Under the Description heading, you will get more information about the company or program associated with that process. Another good option is the Search Online link. If you’re not sure what a process does or where it came from, click Search Online and it will search for that EXE file along with the description. The location of the open file is useful if you want to know the location of the EXE file on your computer.
Finally, on the Details tab, if you right-click on a process, you will also see an option to access the services tab. Note that you can set priority and set affinity for the process here. You should never really change these values for any process unless you know what you are doing.
If the process has a service associated with it, it will take you to the Services tab and highlight that particular service. However, not all processes have a service associated with them.
Here you can right-click to start or stop a service, and you can also open the services console from here. This screen will show you all the services on the system and show you which ones are running and which have been stopped.
The Performance tab is probably my favorite in the task manager. It allows you to see in real-time how much your various components are taxed. At the top is the CPU, which will be the default selection when you click on the tab.
In the right pane, you will see a usage graph and lots of useful information about your processor. At the top, it will give you the name of the CPU, which in my case is an Intel Core i7-8700K. At the bottom right, you will see the base clock speed, the number of CPU sockets, the number of cores, the number of logical processors (if your CPU supports hyper-threading), if virtualization is supported, and the CPU cache size.
On the left, you’ll get real-time usage and real-time processor speed. You will also see the total number of processes, threads and handles. Above, the CPU graph shows the overall CPU usage, but if you want to see every single core, simply right-click the graph, click Change Graph to and then click Logical Processors.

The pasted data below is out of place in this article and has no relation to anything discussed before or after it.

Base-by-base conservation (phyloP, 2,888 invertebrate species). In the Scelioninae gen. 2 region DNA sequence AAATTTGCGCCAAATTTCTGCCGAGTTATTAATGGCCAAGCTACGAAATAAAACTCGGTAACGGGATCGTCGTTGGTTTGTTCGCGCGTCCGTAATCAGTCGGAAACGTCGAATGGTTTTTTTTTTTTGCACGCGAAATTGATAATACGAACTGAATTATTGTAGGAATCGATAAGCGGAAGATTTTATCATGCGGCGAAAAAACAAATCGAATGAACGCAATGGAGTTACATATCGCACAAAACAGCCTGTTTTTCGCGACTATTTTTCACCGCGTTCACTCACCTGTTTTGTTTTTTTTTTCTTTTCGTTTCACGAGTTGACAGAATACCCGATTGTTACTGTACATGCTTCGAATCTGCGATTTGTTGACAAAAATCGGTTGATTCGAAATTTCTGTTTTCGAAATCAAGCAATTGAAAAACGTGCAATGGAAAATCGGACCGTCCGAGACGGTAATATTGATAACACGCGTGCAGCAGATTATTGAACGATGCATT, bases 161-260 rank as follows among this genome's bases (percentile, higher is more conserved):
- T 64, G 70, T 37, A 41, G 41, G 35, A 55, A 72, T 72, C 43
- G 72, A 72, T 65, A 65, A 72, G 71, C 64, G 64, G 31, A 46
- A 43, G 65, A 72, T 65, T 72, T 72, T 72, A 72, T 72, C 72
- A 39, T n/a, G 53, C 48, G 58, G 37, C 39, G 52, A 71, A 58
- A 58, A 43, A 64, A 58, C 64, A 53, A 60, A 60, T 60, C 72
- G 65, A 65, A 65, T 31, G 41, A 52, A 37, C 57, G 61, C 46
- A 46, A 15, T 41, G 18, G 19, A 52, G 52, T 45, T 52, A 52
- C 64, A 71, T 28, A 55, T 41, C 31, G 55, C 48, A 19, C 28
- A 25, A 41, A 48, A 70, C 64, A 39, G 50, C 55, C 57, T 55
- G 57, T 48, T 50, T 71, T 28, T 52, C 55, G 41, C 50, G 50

If you click on Memory, you will get a graph showing the amount of memory currently used. At the top, is the total amount of memory installed on the system (32GB in my case).
You will also get useful information such as your memory speed (3000 MHz to me), how many slots are being used (2 out of 4), and the form factor (DIMM). On the left are a number of technical details about exactly how much memory is in use and the amount of paged and non-paged memory.
For disks, you will see a graph for each hard drive you have installed on your system. In my case, I have three hard drives, so I have three graphs (C, D, E). Below is the chart for the system unit (C).
There is not much information on this tab other than the disc model/brand, read/write speed, average response time, and disc size.
If you have more than one network card, you will also see multiple Ethernet graphs. In my case, I have two network cards, but only one is connected.
Ethernet graphics are usually pretty bare unless you are actively downloading/uploading something. Above, I started a speed test, which was in the loading phase when I got the screenshot. Hence, the send value is at 721 Mbps. It is worth noting that the Throughput value at the top changes depending on the amount of bandwidth used.
Finally, if you have a dedicated video card, you will also see a GPU graph. If you have multiple graphics cards, you will get more graphics. The make and model of the card will be listed at the top.